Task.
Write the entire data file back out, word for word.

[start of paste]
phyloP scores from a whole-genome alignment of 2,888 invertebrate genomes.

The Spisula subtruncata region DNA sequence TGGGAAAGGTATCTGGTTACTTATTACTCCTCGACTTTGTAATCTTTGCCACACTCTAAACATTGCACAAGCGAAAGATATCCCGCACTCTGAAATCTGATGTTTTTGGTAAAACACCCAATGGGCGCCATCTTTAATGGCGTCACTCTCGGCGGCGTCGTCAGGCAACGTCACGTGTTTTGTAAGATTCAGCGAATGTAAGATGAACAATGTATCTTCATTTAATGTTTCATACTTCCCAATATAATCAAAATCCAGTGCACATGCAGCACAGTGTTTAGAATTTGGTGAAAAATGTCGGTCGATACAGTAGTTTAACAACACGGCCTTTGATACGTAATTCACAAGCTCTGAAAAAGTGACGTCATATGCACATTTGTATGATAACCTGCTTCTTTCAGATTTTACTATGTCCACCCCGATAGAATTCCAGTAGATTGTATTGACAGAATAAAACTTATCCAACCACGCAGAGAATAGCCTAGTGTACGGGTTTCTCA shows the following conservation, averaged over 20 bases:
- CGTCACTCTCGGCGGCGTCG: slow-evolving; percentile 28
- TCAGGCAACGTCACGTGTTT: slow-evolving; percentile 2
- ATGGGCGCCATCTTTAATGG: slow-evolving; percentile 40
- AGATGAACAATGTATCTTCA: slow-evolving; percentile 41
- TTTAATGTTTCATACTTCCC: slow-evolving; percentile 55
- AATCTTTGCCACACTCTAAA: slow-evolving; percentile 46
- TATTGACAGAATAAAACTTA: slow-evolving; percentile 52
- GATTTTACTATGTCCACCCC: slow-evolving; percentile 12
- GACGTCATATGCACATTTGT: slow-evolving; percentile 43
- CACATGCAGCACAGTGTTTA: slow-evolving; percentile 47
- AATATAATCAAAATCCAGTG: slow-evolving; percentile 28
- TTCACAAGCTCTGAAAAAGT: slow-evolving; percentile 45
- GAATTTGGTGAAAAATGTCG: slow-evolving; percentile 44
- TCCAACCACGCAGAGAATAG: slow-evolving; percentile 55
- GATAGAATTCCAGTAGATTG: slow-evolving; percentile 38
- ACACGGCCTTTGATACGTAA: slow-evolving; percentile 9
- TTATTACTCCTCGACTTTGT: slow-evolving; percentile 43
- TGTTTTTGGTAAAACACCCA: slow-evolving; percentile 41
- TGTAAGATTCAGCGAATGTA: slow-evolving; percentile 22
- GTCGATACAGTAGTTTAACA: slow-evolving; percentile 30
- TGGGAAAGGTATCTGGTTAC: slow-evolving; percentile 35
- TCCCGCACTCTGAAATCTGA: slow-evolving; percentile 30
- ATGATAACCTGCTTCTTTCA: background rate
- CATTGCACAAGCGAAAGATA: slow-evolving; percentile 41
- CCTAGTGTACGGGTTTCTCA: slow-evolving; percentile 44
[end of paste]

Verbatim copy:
phyloP scores from a whole-genome alignment of 2,888 invertebrate genomes.

The Spisula subtruncata region DNA sequence TGGGAAAGGTATCTGGTTACTTATTACTCCTCGACTTTGTAATCTTTGCCACACTCTAAACATTGCACAAGCGAAAGATATCCCGCACTCTGAAATCTGATGTTTTTGGTAAAACACCCAATGGGCGCCATCTTTAATGGCGTCACTCTCGGCGGCGTCGTCAGGCAACGTCACGTGTTTTGTAAGATTCAGCGAATGTAAGATGAACAATGTATCTTCATTTAATGTTTCATACTTCCCAATATAATCAAAATCCAGTGCACATGCAGCACAGTGTTTAGAATTTGGTGAAAAATGTCGGTCGATACAGTAGTTTAACAACACGGCCTTTGATACGTAATTCACAAGCTCTGAAAAAGTGACGTCATATGCACATTTGTATGATAACCTGCTTCTTTCAGATTTTACTATGTCCACCCCGATAGAATTCCAGTAGATTGTATTGACAGAATAAAACTTATCCAACCACGCAGAGAATAGCCTAGTGTACGGGTTTCTCA shows the following conservation, averaged over 20 bases:
- CGTCACTCTCGGCGGCGTCG: slow-evolving; percentile 28
- TCAGGCAACGTCACGTGTTT: slow-evolving; percentile 2
- ATGGGCGCCATCTTTAATGG: slow-evolving; percentile 40
- AGATGAACAATGTATCTTCA: slow-evolving; percentile 41
- TTTAATGTTTCATACTTCCC: slow-evolving; percentile 55
- AATCTTTGCCACACTCTAAA: slow-evolving; percentile 46
- TATTGACAGAATAAAACTTA: slow-evolving; percentile 52
- GATTTTACTATGTCCACCCC: slow-evolving; percentile 12
- GACGTCATATGCACATTTGT: slow-evolving; percentile 43
- CACATGCAGCACAGTGTTTA: slow-evolving; percentile 47
- AATATAATCAAAATCCAGTG: slow-evolving; percentile 28
- TTCACAAGCTCTGAAAAAGT: slow-evolving; percentile 45
- GAATTTGGTGAAAAATGTCG: slow-evolving; percentile 44
- TCCAACCACGCAGAGAATAG: slow-evolving; percentile 55
- GATAGAATTCCAGTAGATTG: slow-evolving; percentile 38
- ACACGGCCTTTGATACGTAA: slow-evolving; percentile 9
- TTATTACTCCTCGACTTTGT: slow-evolving; percentile 43
- TGTTTTTGGTAAAACACCCA: slow-evolving; percentile 41
- TGTAAGATTCAGCGAATGTA: slow-evolving; percentile 22
- GTCGATACAGTAGTTTAACA: slow-evolving; percentile 30
- TGGGAAAGGTATCTGGTTAC: slow-evolving; percentile 35
- TCCCGCACTCTGAAATCTGA: slow-evolving; percentile 30
- ATGATAACCTGCTTCTTTCA: background rate
- CATTGCACAAGCGAAAGATA: slow-evolving; percentile 41
- CCTAGTGTACGGGTTTCTCA: slow-evolving; percentile 44